Hank Mobley  

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The Birth of Venus (detail), a 1486 painting by Sandro Botticelli

Henry (Hank) Mobley (July 7, 1930May 30, 1986) was an American hard bop and soul jazz tenor saxophonist and composer. Mobley was described by Leonard Feather as the "middleweight champion of the tenor saxophone", a metaphor used to describe his tone that was neither as aggressive as John Coltrane nor as mellow as Stan Getz. This description suggested to some that Mobley was mediocre; and, as his style was laid-back, subtle and melodic, especially in contrast with players like Sonny Rollins and John Coltrane, it took connoisseurs until after his demise to fully appreciate his talent.

Biography

Mobley was born in Eastman, Georgia, but was raised in Elizabeth, New Jersey, near Newark. Early in his career, he worked with Dizzy Gillespie and Max Roach. He took part in one of the landmark hard bop sessions, alongside Art Blakey, Horace Silver, Doug Watkins and trumpeter Kenny Dorham. The results of these sessions were released as Horace Silver and the Jazz Messengers. They contrasted with the classical pretensions of cool jazz, with Mobley's rich lyricism being bluesier, alongside the funky approach of Horace Silver. When The Jazz Messengers split in 1956, Mobley continued on with pianist Horace Silver for a short time, although he did work again with Blakey some years later, when the drummer appeared on Mobley's albums in the early 60s.

During the 1960s, he worked chiefly as a leader, recording 25 albums for Blue Note Records, including Soul Station and Roll Call, between 1955 and 1970. He performed with many of the most important hard bop players, such as Grant Green, Freddie Hubbard, Sonny Clark, Wynton Kelly and Philly Joe Jones, and formed a particularly productive partnership with trumpeter Lee Morgan. Mobley is widely recognized as one of the great composers of originals in the hard-bop era, with interesting chord changes and room for soloists to spread out.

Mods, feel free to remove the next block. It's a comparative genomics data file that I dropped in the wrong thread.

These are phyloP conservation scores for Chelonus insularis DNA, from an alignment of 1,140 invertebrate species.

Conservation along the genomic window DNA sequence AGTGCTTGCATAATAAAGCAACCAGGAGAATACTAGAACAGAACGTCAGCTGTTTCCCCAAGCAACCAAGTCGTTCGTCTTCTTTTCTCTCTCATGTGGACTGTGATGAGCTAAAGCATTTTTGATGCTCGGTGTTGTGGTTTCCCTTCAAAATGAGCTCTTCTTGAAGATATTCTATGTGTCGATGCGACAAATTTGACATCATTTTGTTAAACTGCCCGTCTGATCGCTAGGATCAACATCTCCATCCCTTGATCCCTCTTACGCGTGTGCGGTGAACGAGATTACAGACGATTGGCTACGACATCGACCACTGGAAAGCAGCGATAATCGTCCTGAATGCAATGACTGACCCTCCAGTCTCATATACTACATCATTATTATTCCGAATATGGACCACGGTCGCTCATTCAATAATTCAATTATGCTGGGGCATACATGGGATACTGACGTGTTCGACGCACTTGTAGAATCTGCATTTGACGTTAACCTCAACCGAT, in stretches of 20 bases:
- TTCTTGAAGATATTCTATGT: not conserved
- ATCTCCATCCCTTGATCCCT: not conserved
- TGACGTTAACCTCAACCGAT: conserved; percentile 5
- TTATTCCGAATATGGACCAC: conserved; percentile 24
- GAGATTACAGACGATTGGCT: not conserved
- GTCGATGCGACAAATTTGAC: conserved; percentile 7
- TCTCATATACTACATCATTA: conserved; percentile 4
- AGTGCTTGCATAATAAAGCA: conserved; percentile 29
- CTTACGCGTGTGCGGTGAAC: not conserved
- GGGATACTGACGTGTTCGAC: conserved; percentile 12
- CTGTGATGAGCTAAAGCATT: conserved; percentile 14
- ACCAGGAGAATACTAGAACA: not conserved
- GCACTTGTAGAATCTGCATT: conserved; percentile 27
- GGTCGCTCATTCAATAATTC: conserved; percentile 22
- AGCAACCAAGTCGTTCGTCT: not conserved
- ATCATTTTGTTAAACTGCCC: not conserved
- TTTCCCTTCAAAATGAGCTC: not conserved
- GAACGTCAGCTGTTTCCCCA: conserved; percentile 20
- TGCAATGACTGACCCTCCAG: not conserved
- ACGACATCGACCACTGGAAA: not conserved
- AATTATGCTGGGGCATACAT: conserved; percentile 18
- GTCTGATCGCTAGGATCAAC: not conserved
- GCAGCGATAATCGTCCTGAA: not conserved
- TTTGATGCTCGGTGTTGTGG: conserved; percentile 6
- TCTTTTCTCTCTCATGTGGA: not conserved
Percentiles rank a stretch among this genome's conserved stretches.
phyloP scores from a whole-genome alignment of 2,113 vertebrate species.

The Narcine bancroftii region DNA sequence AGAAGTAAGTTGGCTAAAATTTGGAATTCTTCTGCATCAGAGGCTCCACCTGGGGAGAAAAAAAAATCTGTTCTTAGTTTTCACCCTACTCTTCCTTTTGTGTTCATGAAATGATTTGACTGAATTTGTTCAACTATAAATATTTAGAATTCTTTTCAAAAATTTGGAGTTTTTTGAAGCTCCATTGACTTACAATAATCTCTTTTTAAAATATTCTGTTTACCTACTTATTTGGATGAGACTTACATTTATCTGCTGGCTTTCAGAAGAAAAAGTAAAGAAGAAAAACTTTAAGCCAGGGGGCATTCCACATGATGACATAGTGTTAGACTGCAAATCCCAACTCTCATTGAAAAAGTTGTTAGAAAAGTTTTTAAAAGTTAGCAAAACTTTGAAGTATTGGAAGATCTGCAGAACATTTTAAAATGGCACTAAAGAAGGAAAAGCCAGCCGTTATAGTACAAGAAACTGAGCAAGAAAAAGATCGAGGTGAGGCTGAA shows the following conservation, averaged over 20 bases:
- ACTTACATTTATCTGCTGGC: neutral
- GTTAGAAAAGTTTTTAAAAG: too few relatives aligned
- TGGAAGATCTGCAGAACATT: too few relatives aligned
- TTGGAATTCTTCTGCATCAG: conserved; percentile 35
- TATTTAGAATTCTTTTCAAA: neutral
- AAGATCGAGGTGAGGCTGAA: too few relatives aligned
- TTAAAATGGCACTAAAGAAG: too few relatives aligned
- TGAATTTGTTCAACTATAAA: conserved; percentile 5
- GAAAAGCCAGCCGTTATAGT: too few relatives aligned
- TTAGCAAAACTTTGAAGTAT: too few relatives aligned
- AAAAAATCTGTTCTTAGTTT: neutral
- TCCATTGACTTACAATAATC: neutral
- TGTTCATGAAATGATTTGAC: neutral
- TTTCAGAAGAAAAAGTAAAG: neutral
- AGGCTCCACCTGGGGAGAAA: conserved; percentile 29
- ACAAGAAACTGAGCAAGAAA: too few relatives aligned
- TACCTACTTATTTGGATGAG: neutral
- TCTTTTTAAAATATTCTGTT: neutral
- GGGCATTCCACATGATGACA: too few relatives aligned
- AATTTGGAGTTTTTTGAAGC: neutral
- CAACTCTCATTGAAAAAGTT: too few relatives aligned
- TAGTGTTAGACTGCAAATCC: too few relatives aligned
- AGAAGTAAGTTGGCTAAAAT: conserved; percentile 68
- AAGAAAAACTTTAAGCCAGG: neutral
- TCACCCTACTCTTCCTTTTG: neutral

His 1961 album, Another Workout, while considered an instant classic, was inexplicably not released until 1985.

Mobley also spent a brief time in 1961 with Miles Davis, during the trumpeter's search for a replacement for John Coltrane. He is heard on the album Someday My Prince Will Come (alongside Coltrane, who returned for the recording of some tracks), and some live recordings (In Person: Live at the Blackhawk and At Carnegie Hall). Though considered by some as not having the improvisational fire of Coltrane, Mobley was still a major voice on tenor saxophone, known for his melodic playing.

Mobley was forced to retire in the mid-1970s due to lung problems. He worked briefly with Duke Jordan before his death from pneumonia in 1986.

Discography





Unless indicated otherwise, the text in this article is either based on Wikipedia article "Hank Mobley" or another language Wikipedia page thereof used under the terms of the GNU Free Documentation License; or on original research by Jahsonic and friends. See Art and Popular Culture's copyright notice.

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